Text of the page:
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Accumulation of impact markers in desert wetlands and implications for the Younger Dryas impact hypothesis

Overview of attention for article published in Proceedings of the National Academy of Sciences of the United States of America, April 2012
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About this Attention Score

  • In the top 5% of all research outputs scored by Altmetric
  • High Attention Score compared to outputs of the same age (96th percentile)
  • High Attention Score compared to outputs of the same age and source (87th percentile)

Mentioned by

news
1 news outlet
blogs
1 blog
twitter
12 tweeters
wikipedia
2 Wikipedia pages

Citations

dimensions_citation
23 Dimensions

Readers on

mendeley
74 Mendeley
citeulike
1 CiteULike
Title
Accumulation of impact markers in desert wetlands and implications for the Younger Dryas impact hypothesis
Published in
Proceedings of the National Academy of Sciences of the United States of America, April 2012
DOI 10.1073/pnas.1200296109
Pubmed ID
Authors

J. S. Pigati, C. Latorre, J. A. Rech, J. L. Betancourt, K. E. Martinez, J. R. Budahn

Abstract

The Younger Dryas impact hypothesis contends that an extraterrestrial object exploded over North America at 12.9 ka, initiating the Younger Dryas cold event, the extinction of many North American megafauna, and the demise of the Clovis archeological culture. Although the exact nature and location of the proposed impact or explosion remain unclear, alleged evidence for the fallout comes from multiple sites across North America and a site in Belgium. At 6 of the 10 original sites (excluding the Carolina Bays), elevated concentrations of various "impact markers" were found in association with black mats that date to the onset of the Younger Dryas. Black mats are common features in paleowetland deposits and typically represent shallow marsh environments. In this study, we investigated black mats ranging in age from approximately 6 to more than 40 ka in the southwestern United States and the Atacama Desert of northern Chile. At 10 of 13 sites, we found elevated concentrations of iridium in bulk and magnetic sediments, magnetic spherules, and/or titanomagnetite grains within or at the base of black mats, regardless of their age or location, suggesting that elevated concentrations of these markers arise from processes common to wetland systems, and not a catastrophic extraterrestrial impact event.

Twitter Demographics

The data shown below were collected from the profiles of 12 tweeters who shared this research output. Click here to find out more about how the information was compiled.

Mendeley readers

The data shown below were compiled from readership statistics for 74 Mendeley readers of this research output. Click here to see the associated Mendeley record.

Geographical breakdown

Country Count As %
United States 4 5%
United Kingdom 2 3%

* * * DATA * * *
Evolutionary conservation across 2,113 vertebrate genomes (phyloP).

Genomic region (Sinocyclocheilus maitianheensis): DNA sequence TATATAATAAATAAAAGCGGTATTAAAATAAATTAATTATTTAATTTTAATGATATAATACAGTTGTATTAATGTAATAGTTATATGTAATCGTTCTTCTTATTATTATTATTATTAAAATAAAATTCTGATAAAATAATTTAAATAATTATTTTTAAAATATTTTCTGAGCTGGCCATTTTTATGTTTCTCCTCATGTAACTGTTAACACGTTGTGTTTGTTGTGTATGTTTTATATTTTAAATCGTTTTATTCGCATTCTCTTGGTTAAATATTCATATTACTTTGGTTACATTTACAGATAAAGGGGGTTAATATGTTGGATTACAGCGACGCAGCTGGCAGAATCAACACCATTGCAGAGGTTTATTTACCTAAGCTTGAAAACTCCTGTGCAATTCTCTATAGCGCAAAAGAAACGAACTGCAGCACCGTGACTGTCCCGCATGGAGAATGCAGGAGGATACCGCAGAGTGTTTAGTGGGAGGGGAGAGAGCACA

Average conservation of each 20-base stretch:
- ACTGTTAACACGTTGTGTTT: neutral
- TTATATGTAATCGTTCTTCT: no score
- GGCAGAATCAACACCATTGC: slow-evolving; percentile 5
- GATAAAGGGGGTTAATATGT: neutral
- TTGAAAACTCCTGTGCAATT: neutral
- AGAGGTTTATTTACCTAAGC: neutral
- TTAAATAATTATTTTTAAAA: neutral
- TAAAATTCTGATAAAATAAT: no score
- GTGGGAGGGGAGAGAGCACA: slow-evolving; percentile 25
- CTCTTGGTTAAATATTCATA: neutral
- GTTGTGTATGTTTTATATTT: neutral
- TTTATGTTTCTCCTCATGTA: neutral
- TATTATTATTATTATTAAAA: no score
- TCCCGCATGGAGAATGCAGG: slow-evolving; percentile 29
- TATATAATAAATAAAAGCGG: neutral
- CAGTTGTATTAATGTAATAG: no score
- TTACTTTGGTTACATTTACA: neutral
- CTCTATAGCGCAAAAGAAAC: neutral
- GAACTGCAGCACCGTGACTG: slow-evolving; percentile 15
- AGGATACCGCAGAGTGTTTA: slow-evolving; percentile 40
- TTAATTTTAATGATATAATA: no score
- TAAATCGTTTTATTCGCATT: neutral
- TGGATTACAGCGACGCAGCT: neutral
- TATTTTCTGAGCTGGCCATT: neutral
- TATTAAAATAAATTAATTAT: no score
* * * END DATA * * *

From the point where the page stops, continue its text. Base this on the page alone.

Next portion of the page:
Chile 2 3%
France 2 3%
Brazil 1 1%
Mexico 1 1%
Israel 1 1%
Belgium 1 1%
Czechia 1 1%
Other 4 5%
Unknown 55 74%

Demographic breakdown

Readers by professional status Count As %
Researcher 15 20%
Professor 10 14%
Student > Ph. D. Student 10 14%
Student > Master 10 14%
Student > Bachelor 9 12%
Other 22 30%
Readers by discipline Count As %
Earth and Planetary Sciences 30 41%
Agricultural and Biological Sciences 15 20%
Environmental Science 9 12%
Social Sciences 7 9%
Unspecified 3 4%
Other 12 16%

Attention Score in Context

This research output has an Altmetric Attention Score of 29. This is our high-level measure of the quality and quantity of online attention that it has received. This Attention Score, as well as the ranking and number of research outputs shown below, was calculated when the research output was last mentioned on 28 January 2014.
All research outputs
#473,324
of 12,365,005 outputs
Outputs from Proceedings of the National Academy of Sciences of the United States of America
#9,368
of 77,326 outputs
Outputs of similar age
#3,740
of 117,054 outputs
Outputs of similar age from Proceedings of the National Academy of Sciences of the United States of America
#112
of 907 outputs
Altmetric has tracked 12,365,005 research outputs across all sources so far. Compared to these this one has done particularly well and is in the 96th percentile: it's in the top 5% of all research outputs ever tracked by Altmetric.
So far Altmetric has tracked 77,326 research outputs from this source. They typically receive a lot more attention than average, with a mean Attention Score of 22.1. This one has done well, scoring higher than 87% of its peers.
Older research outputs will score higher simply because they've had more time to accumulate mentions. To account for age we can compare this Altmetric Attention Score to the 117,054 tracked outputs that were published within six weeks on either side of this one in any source. This one has done particularly well, scoring higher than 96% of its contemporaries.
We're also able to compare this research output to 907 others from the same source and published within six weeks on either side of this one. This one has done well, scoring higher than 87% of its contemporaries.